There are three categories when it comes to cholesterol levels. These are High- Density Lipoprotein (HDL), Low-Density Lipoproteins (LDL) and total cholesterol. There is a detailed description of the cholesterol levels chart for each category. Not only is it important to keep the levels of all three of these within the recommended range, but it is also wise to maintain your triglyceride level (a significant type of blood lipid) at the recommended level provided by the AHA.
What are the types of Cholesterol?
Cholesterols are a type of fat molecule i.e. a lipid and aren’t soluble in water, therefore its movement in the bloodstream is limited. It is because of this that cholesterol needs to react and bind with proteins and form a lipoprotein, to enable it to move around freely in the bloodstream and travel to body cells for several bodily functions. HDL and LDL differ in the ratio of proteins present in each. LDL contains approximately 25% protein and 50% cholesterol, while HDL is composed of 50% protein and 20% cholesterol. LDL is bad for the body and is referred to as the ‘bad cholesterol’, while HDL has many benefits for the body and is referred to as the ‘good’ cholesterol. This is because LDL ends up accumulating on arterial walls leading to the build-up of plaque which can cause heart diseases, whereas HDL works to protect and strengthen the heart.
Total cholesterol is the sum of the LDL and HDL levels in blood along with the triglyceride levels.
Is High Cholesterol Really bad for you?
Due to cholesterol’s (particularly LDL’s) tendency to accumulate on the arterial walls as it travels around in the bloodstream, having a high cholesterol count in the blood can cause atherosclerosis. Since cholesterol is a lipoprotein, fatty streaks, plaque and blood clot can obstruct the flow of the blood. If this occurs in a coronary artery, then it can lead to a heart attack. But if it happens in an artery leading to the brain, it can cause a stroke.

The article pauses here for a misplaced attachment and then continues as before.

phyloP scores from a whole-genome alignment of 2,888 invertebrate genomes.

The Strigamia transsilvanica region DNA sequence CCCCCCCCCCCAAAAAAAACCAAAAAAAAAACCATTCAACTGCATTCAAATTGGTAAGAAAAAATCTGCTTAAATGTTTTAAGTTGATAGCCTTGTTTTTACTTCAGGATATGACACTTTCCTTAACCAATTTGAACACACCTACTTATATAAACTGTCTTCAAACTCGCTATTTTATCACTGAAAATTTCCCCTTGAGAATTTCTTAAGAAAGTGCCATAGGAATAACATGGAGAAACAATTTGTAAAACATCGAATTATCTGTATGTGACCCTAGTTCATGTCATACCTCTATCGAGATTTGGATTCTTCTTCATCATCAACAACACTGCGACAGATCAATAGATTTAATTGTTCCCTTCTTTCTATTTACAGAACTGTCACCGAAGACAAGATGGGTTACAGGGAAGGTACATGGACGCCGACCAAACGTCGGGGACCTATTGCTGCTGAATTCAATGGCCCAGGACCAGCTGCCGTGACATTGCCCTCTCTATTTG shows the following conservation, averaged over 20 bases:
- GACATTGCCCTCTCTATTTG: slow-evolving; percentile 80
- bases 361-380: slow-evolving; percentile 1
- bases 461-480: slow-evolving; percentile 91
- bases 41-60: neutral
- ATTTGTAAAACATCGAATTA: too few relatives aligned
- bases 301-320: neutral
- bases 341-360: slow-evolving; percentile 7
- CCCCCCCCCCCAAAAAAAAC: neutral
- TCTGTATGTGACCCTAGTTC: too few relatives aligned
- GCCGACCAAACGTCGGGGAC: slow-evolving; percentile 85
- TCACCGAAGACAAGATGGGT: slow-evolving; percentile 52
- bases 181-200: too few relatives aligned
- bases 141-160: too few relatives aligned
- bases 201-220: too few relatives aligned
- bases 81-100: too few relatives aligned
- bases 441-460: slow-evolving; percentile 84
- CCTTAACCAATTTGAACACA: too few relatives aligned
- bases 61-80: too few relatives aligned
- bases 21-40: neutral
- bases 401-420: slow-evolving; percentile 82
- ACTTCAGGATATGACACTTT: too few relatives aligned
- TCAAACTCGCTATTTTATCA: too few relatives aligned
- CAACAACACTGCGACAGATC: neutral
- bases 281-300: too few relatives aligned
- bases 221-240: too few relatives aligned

What are Healthy Cholesterol Levels?
Here’s a list of the various Cholesterol Charts you should become familiar with:
HDL Levels Chart
HDL plays a vital role in preventing plaque formation in the arteries. This is why maintaining a high level of HDL is beneficial for the body. As per the guidelines issued by the American Heart Association (AHA), the recommended level of HD in an adult male is 40 mg/dL while for women, the ideal level is 50 mg/dL. An HDL less than these levels can pose the risk of a heart disease, while levels greater than these signify lowered chances for a heart attack or a similar heart disease.
LDL Levels Chart
LDL, on the other hand, increases the likelihood of plaque accumulation and heart disease; therefore it is recommended to keep LDL levels low. During childhood, the recommended LDL level lies between 25 and 50 mg/dL as plaque accumulation hasn’t started in the coronary artery’s walls yet. With age, the recommended level of LDL changes to a level less than 100 mg/dL. But for people with an increased likelihood of developing cardiac diseases such as diabetics and those with already prevailing heart diseases, it is recommended to maintain an LDL level of less than 70 mg/dL. An LDL level between 160 and 189 and particularly those with levels greater than 190 have a very high risk of developing cardiovascular diseases.